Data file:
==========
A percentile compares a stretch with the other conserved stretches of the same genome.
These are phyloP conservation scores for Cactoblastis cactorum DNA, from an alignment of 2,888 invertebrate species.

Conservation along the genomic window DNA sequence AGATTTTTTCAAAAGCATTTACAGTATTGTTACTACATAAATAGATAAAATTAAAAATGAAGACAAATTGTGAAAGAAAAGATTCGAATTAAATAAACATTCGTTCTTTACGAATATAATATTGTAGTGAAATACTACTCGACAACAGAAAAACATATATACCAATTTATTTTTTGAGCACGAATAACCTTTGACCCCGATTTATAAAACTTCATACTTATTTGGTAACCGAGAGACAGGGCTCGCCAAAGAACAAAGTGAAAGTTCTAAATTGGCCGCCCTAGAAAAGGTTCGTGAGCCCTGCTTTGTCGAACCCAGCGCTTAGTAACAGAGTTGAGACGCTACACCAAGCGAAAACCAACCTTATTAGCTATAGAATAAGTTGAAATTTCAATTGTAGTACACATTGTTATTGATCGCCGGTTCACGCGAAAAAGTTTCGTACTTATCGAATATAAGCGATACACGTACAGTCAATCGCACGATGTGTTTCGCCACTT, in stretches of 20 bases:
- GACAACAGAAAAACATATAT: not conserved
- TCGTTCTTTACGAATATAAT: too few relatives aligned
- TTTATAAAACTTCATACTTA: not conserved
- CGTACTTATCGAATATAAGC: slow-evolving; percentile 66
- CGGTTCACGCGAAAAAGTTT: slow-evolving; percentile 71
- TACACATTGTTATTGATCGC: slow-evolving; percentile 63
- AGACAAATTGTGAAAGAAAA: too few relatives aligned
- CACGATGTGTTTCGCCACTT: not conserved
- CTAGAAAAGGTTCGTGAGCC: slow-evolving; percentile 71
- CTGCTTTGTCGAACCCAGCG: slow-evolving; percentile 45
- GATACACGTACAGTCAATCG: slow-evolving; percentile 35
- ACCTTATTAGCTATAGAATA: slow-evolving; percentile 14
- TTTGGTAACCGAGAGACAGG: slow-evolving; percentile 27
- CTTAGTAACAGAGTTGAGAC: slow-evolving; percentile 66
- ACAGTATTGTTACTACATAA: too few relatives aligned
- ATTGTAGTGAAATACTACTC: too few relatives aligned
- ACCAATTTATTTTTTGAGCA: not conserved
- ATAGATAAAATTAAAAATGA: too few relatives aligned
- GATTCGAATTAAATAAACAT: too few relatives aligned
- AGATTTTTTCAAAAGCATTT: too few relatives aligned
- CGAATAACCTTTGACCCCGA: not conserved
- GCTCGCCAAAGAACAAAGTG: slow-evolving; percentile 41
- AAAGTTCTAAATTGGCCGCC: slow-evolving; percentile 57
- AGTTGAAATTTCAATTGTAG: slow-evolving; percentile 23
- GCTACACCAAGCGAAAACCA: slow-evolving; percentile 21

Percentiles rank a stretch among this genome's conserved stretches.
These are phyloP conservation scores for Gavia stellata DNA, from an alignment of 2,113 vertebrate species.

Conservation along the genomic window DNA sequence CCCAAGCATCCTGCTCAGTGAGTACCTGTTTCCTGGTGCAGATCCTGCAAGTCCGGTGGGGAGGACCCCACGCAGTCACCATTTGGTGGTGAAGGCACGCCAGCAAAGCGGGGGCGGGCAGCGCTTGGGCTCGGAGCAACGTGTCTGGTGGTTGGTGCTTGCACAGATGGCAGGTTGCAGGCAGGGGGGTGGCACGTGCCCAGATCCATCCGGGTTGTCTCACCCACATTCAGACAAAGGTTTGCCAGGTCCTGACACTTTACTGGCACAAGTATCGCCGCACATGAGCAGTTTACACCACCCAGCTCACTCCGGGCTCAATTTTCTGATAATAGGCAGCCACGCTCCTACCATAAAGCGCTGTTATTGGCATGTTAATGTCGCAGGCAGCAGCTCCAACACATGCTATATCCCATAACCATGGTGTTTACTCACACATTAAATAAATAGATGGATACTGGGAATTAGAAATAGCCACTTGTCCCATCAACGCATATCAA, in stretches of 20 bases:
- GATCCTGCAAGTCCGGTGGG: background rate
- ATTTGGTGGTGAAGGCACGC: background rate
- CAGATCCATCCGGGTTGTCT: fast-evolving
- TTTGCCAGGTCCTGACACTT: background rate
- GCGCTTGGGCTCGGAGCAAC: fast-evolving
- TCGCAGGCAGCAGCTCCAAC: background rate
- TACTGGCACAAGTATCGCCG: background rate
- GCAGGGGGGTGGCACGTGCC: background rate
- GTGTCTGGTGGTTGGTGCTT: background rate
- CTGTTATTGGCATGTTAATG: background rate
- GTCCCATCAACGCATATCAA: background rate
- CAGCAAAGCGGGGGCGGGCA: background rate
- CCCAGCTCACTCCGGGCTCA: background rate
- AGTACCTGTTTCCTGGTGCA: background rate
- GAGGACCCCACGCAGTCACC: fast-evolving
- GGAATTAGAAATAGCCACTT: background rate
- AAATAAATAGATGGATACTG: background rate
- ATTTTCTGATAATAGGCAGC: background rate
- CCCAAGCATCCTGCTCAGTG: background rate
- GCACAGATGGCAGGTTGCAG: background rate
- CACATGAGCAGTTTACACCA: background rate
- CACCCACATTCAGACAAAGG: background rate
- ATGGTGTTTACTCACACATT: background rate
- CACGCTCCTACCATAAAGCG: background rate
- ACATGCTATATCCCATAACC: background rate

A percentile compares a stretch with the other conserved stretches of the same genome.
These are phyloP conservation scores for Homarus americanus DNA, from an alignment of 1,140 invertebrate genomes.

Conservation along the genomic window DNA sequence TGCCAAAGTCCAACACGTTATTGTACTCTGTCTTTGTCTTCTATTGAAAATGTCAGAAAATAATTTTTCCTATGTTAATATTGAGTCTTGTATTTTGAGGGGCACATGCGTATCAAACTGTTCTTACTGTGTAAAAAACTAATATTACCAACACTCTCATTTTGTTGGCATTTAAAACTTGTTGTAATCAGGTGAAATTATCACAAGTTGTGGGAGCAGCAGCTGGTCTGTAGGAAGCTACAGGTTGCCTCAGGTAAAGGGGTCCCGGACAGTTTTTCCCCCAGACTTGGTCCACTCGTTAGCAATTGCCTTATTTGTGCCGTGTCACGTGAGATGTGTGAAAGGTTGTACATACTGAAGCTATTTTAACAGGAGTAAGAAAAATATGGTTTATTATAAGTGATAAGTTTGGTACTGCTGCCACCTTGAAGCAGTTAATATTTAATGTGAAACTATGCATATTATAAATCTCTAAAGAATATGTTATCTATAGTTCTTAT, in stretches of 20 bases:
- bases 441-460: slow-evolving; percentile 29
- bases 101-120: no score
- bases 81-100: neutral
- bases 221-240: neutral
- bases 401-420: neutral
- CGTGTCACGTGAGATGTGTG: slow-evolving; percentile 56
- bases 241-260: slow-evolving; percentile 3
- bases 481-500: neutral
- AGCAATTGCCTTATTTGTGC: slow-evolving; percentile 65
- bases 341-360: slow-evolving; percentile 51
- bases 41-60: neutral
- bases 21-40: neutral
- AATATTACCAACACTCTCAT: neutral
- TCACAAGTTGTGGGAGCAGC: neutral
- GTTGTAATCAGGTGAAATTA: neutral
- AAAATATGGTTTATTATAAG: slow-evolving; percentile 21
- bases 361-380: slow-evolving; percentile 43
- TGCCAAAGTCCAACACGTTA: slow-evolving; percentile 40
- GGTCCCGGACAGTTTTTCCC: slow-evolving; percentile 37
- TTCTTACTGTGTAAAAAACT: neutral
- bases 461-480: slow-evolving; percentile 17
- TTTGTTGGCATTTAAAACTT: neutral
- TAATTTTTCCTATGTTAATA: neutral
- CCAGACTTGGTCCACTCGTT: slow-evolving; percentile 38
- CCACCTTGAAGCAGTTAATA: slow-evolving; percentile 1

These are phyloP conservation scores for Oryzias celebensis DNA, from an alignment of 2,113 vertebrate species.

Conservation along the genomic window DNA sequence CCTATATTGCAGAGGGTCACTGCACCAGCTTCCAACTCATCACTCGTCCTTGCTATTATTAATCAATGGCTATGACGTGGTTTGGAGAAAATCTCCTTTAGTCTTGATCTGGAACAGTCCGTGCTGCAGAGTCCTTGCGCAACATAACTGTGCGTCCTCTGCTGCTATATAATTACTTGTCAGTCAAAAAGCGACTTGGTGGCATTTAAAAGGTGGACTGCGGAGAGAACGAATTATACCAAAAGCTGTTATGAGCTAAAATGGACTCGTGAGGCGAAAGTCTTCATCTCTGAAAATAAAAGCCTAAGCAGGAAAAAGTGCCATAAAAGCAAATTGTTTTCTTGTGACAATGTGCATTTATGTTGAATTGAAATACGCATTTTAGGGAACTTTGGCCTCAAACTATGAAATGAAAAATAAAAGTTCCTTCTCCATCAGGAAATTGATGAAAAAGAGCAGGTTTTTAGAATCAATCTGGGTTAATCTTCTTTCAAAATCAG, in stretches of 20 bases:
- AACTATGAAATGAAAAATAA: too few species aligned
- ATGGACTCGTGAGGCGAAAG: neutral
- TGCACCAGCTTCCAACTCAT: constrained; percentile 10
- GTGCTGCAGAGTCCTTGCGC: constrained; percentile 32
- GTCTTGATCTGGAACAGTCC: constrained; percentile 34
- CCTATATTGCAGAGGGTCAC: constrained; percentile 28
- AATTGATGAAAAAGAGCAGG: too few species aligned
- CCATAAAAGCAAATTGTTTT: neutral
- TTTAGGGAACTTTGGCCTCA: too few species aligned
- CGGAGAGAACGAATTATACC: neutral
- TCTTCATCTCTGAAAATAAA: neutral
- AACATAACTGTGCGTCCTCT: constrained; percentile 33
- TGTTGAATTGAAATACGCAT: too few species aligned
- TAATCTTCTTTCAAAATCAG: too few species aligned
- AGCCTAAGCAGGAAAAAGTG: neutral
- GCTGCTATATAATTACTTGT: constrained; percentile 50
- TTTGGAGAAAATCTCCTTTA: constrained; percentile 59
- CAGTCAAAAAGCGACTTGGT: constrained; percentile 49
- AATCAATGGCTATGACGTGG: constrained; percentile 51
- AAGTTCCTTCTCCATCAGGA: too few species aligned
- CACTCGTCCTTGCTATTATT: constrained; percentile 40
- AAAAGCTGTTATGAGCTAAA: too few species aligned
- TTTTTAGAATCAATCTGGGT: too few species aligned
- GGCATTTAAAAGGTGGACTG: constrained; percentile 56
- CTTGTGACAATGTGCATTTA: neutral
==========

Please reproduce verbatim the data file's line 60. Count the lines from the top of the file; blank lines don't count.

- bases 441-460: slow-evolving; percentile 29